“Fundamental to the human definition of drought and flood is their ever changing condition, flowing, sometimes unpredictably, from one extreme to the other.  Agriculture and forestry- the enterprises that I call man’s attempts to manage nature- are foremost affected by this variability. Therefore farmers are the ones likely to remember, with accuracy, past droughts and floods and the temperature shifts translating precipitation into wind, humidity, rain, hail, frost, snow and tornadoes.

“So there you have it. You can get your best weather fix according to Farmer Brown. Some of us, though, feel compelled to measure past and present weather variables using scientific methodologies, and use the results to interpret weather events. For example, the following quote: ‘Unlike rings in wood of the oak, the fragile memory of man is an unreliable record of weather.’”

States likes to quote this ditty:

We’ll weather the weather,

whatever the weather,

whether we like it or not.

Retired Thermopolis publisher, Pat Schmidt, related some comments about the wet summer: “About the only thing that I recall as real unusual this summer was taking my 9-year-old grandson to the Bighorn Mountains in late June near Burgess Junction. We awakened to low clouds. As we drove on west 14A and reached the Big Horn Basin overlook we were surrounded by fog.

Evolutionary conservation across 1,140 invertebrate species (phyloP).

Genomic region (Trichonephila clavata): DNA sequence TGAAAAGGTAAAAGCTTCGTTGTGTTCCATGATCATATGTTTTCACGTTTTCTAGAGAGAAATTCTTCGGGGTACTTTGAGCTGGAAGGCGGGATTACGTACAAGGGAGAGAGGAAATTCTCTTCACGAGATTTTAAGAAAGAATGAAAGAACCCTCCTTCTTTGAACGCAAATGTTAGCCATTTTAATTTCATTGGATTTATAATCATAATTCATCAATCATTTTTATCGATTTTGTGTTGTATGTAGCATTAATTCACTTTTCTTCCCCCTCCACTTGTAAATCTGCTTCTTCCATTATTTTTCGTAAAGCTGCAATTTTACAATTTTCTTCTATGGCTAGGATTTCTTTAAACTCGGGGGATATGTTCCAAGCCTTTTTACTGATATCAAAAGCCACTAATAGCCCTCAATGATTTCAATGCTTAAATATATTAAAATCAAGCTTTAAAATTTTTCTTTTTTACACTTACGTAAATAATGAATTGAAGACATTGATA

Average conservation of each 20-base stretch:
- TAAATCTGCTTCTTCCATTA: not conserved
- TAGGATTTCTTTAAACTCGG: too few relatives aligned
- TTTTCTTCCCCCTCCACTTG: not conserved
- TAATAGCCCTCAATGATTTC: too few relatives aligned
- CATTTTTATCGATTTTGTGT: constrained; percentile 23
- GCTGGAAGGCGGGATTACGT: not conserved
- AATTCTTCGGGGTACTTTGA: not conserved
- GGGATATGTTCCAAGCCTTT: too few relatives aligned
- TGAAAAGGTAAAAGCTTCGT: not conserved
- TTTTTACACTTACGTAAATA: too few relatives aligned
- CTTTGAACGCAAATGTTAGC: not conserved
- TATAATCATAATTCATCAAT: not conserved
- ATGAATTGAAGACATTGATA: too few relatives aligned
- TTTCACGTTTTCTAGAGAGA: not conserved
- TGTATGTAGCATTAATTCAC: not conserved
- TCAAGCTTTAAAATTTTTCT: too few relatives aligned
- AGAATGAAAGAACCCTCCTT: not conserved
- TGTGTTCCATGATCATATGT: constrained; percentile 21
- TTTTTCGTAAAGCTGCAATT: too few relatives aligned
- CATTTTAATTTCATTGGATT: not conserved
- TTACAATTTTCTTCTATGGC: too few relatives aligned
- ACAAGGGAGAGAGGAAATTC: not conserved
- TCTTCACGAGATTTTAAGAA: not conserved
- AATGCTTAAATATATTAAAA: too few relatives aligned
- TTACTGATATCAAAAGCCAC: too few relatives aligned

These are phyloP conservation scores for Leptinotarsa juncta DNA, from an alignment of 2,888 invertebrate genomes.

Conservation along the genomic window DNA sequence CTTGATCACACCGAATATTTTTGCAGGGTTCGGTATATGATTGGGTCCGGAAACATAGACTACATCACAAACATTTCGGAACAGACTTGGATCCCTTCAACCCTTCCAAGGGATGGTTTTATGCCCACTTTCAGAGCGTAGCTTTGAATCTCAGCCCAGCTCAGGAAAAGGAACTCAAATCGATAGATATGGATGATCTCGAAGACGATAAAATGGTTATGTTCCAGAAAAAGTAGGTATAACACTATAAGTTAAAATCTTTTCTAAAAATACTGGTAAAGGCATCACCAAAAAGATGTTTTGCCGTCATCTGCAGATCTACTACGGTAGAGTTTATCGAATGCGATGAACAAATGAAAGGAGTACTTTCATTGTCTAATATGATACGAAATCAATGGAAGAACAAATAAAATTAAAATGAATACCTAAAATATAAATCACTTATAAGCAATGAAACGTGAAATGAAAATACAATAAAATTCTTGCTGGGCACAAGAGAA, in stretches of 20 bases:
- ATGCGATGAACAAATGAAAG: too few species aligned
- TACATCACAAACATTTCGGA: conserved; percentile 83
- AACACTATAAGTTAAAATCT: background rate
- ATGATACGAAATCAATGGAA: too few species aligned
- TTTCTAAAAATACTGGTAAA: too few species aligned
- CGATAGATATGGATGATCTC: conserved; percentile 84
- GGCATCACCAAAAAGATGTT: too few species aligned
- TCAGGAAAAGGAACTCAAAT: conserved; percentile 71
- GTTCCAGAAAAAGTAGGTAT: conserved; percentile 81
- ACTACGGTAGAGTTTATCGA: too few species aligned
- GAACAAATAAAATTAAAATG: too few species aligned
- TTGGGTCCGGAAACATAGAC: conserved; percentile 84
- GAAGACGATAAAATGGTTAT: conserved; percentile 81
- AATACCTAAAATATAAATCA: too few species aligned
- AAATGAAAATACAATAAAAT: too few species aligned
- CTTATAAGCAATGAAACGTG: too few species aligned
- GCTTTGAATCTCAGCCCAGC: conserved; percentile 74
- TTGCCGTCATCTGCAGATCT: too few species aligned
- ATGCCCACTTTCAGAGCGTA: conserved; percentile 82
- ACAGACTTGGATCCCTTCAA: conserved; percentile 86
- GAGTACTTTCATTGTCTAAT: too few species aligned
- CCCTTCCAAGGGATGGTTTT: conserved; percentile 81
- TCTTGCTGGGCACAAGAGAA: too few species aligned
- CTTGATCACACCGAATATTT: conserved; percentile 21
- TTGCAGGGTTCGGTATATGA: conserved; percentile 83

“A lifetime resident of Las Vegas, my grandson said he had never seen fog. He took off running down the mountain and I had to holler he was nearing some sheer drop-offs. He sat down in an effort to stop and slid along on the wet grass on his backside, scaring grandpa more than a little. This does tell you how humid and wet our summer has been.”

Dave Simpson of Cheyenne says: “We had more rain at my cabin in the Snowy Range this year than any year since I bought the place 30 years ago. It was great. I was able to burn a lot of the wood killed by the bark beetles.

“As far as fun, there was plenty of rain on the tin roof, a fire in the fireplace, an easy chair and a good book. I must be getting old, because that`s my idea of fun these days.”




1439 - I know what you did last summer

        As the leaves turn and the mercury plummets and occasional snow threatens our young trees, it gives a man pause. It is appropriate to recall those two most important questions that pop up this time of year:

Where did the summer go?

What did I do this past summer?

         Before talking about our elusive Wyoming summer experiences, it is important to point out that in many ways fall is the best time of year.